When I moved from California to Seattle to attend the UW, I knew the academic challenges that lay ahead. While I was prepared for the household chores, I was still surprised when I was faced with having to make my own meals, clean my bathroom, and vacuum my carpet. As time went on, I grew into these responsibilities — they were all things I could do for myself.
What I couldn’t do alone, however, was patiently comfort myself as I cried about a bad grade, pat myself on the back when I did well on a test, and, I certainly couldn’t hug myself when I needed it most.
Luckily, hearing my mom or my dad’s voice over the phone can have a similar effect. Research has shown that when a child hears its mother’s voice, even over the phone, they experience a similar biochemical response to receiving a hug.
Oxytocin levels, a hormone typically released when in close contact with another person, were measured before and after girls talked with their mothers over the phone after a stressful activity]. Girls who had talked to their moms had significantly higher levels of oxytocin and as a result, lower stress levels in their blood compared to those who didn’t.
It took me moving 600 miles from home to realize that while I am independent enough to live on my own, I still depend on my family for emotional support. Luckily, the internet has made it significantly easier to fabricate this face-to-face connection.
“You have to find different ways to maintain a relationship, which are different from what we normally expect or what we were used to,” Valerie Manusov, a communications professor who studies interpersonal and nonverbal communication, said. “So it kind of violates social norms, and therefore we know that in order to do it, we have to do it differently.”
But different doesn’t mean bad. Without the possibility of physical touch, there is a much higher emphasis on other facets of relationships that we may not think of as important when in the same room as someone we love.
“You can still see them, you can still hear them … but those senses that you do get become more concentrated and focused,” Manusov said.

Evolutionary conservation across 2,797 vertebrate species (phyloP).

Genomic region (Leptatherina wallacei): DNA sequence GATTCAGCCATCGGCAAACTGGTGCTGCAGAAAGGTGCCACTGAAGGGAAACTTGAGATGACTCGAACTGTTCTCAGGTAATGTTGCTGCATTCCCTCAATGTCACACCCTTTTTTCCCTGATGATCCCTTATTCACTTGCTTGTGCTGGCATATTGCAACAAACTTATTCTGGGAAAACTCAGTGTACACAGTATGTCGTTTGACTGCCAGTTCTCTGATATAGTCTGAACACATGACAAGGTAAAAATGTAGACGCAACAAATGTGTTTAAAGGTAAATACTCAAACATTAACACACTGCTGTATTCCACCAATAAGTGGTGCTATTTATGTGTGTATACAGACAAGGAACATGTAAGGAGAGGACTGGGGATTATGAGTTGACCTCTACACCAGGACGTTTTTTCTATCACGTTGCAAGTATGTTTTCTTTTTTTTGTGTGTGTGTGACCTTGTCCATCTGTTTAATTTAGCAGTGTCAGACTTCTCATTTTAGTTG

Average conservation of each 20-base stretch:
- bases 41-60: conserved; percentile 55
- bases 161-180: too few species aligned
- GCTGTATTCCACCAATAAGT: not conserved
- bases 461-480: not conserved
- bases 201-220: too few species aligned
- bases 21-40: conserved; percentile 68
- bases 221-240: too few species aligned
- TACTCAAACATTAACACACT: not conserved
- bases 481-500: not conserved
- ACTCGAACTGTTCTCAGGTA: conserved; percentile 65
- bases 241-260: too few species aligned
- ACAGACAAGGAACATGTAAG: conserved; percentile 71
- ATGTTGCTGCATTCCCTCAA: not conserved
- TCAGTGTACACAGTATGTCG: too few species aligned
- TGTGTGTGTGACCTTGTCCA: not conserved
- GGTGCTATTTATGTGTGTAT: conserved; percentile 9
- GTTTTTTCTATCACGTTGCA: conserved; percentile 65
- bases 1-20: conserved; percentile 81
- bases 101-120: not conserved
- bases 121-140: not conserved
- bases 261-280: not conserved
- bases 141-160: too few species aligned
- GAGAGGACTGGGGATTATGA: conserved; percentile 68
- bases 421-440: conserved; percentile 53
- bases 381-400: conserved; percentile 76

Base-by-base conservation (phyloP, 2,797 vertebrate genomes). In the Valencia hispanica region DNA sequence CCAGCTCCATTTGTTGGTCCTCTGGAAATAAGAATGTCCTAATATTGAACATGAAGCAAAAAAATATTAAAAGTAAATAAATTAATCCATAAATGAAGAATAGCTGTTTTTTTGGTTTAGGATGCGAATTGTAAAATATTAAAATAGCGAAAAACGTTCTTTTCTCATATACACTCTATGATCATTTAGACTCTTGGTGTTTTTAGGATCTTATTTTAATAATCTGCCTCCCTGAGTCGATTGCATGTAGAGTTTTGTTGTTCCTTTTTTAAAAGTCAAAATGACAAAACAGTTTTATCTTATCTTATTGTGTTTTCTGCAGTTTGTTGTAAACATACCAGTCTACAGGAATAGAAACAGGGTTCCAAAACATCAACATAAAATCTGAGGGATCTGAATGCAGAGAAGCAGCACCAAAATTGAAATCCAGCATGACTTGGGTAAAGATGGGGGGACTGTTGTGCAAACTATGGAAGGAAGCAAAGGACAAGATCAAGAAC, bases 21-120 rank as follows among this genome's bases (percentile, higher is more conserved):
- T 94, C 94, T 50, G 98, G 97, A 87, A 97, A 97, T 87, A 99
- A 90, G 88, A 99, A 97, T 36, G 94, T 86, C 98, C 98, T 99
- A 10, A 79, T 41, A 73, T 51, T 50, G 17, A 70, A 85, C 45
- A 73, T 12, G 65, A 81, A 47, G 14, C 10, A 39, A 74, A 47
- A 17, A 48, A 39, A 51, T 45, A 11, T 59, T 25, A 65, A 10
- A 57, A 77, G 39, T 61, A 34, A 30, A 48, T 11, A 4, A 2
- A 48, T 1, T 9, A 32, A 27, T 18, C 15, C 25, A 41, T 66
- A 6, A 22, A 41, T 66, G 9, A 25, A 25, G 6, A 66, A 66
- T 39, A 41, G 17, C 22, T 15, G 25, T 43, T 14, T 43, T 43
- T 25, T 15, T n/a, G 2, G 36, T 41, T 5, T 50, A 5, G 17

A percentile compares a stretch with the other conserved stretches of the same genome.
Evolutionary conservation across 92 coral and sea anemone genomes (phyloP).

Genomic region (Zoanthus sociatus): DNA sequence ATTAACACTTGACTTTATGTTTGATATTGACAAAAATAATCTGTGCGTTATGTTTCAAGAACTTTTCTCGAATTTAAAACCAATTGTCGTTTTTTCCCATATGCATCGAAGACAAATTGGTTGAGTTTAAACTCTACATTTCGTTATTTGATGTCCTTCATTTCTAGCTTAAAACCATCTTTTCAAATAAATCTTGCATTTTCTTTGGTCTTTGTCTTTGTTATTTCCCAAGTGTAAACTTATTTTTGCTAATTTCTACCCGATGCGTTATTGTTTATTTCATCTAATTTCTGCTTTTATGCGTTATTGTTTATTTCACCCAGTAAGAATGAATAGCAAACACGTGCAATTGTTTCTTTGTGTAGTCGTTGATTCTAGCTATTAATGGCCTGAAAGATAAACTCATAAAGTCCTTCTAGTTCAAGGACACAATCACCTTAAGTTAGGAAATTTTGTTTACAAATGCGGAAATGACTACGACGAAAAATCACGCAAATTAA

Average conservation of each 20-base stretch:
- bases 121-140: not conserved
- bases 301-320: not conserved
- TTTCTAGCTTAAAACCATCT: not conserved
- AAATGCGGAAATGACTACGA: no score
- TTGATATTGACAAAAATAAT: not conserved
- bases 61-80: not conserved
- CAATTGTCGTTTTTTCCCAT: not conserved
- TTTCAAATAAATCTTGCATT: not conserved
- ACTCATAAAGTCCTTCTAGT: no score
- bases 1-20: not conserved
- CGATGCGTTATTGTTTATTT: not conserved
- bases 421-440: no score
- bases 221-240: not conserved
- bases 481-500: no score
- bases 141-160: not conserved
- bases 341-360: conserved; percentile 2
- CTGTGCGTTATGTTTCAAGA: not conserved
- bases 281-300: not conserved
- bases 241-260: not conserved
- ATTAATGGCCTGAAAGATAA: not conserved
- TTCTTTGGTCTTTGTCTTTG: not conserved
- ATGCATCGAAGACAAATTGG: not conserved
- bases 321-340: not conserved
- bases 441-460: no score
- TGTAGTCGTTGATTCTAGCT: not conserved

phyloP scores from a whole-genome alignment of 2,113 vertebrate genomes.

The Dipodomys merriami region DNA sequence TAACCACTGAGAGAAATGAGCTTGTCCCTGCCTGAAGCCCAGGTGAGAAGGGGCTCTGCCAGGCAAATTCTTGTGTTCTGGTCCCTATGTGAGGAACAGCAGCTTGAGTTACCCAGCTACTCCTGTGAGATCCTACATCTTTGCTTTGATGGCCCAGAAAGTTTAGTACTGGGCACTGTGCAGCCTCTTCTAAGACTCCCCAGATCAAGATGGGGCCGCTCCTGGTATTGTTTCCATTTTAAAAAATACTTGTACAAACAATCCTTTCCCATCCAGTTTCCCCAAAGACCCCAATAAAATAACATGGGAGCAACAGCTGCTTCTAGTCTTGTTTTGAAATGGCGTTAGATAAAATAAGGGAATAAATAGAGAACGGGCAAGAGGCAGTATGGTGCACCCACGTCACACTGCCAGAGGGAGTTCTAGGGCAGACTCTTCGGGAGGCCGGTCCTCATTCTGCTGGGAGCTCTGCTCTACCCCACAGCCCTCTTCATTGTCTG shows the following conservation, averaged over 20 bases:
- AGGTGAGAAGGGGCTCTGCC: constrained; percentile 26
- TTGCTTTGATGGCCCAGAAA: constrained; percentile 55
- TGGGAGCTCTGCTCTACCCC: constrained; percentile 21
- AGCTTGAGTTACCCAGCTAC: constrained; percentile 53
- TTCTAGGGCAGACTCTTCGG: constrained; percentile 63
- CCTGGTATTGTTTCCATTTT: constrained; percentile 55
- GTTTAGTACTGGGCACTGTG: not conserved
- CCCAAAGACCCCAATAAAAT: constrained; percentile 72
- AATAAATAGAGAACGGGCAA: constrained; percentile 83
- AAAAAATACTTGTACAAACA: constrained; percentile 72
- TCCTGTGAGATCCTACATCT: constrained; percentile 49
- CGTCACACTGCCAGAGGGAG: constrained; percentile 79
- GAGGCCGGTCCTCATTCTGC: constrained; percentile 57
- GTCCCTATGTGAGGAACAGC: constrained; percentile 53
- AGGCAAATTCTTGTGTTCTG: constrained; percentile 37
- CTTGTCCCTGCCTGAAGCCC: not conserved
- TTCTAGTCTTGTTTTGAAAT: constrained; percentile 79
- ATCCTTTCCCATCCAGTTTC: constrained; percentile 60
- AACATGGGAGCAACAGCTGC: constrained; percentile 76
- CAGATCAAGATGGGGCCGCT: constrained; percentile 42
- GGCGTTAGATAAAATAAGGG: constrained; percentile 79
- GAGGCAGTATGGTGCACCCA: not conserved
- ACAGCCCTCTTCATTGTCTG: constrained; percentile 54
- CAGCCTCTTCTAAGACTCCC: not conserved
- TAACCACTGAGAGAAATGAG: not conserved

According to Manusov, a phone or video call can be more focused than in-person contact because there is an emphasis on talking, whereas face-to-face interaction may come with more distractions. When you can only listen to a person’s voice to maintain a connection, conversation tends to be more intentional.
As soothing as the voices in these relationships may be, maintaining long-distance relationships with family, friends, or a significant other is undeniably hard and stressful. Understanding that the social norms have changed and the connections haven’t is critical to the relationship and to your health.
According to the UW Center for the Science of Social Connection, a lack of close relationships “increases risk for cardiovascular problems, causes chronic activation of the body’s threat-response system, impairs immune functioning, causes depression and other mental health problems, impairs executive functioning and accelerates cognitive decline in the elderly.”
Regardless, it’s kind of a struggle to become a ‘phone person.’ My millennial soul rarely called anyone in high school; my communication with my friends always originated in my thumbs. If I did receive a call, I instantly worried that there was a serious issue or that someone was in trouble.
It took me a long time to train myself to be a good communicator over the phone. Listening to someone’s voice may be soothing and can allow you to be more focused, but this isn’t without effort.
Calling someone may require searching deep within the boring parts of your day for things to tell the person on the other end of the line, or asking a lot of questions that you might not normally think of. Conversations also don’t have to last forever. Five good minutes are better than 15 distracted ones.
I will never stop wanting hugs from my family, but hearing words of encouragement over the phone will suffice until I am able to make the trip back home.
Reach Opinion Editor Rachel Morgan at firstname.lastname@example.org. Twitter: @rclmorgan
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